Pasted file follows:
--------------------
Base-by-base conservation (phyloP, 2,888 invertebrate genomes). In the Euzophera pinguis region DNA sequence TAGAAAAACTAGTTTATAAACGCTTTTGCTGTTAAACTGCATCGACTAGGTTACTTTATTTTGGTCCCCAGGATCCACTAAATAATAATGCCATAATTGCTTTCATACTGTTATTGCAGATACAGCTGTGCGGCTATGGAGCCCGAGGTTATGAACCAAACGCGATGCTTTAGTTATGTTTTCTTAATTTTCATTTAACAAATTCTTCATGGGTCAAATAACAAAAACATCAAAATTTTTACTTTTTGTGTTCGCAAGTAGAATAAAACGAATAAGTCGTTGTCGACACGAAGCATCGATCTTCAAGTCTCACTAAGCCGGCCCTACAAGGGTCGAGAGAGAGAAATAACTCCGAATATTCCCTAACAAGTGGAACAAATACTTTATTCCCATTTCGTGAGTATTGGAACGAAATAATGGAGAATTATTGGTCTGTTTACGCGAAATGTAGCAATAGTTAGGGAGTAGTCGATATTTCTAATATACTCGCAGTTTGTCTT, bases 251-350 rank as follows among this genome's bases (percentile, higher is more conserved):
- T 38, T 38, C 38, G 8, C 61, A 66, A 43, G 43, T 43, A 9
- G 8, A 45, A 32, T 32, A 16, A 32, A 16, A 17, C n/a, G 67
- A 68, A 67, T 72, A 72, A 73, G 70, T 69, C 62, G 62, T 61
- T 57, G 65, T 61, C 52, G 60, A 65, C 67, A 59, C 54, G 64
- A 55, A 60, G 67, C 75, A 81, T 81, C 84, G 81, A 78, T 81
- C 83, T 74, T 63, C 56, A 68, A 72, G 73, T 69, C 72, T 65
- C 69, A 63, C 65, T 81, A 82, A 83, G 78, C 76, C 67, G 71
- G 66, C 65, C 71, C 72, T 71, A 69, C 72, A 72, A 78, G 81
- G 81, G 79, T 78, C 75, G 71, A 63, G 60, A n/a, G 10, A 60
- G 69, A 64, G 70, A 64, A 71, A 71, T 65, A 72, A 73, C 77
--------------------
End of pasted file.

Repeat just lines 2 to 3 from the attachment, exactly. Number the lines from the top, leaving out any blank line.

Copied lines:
- T 38, T 38, C 38, G 8, C 61, A 66, A 43, G 43, T 43, A 9
- G 8, A 45, A 32, T 32, A 16, A 32, A 16, A 17, C n/a, G 67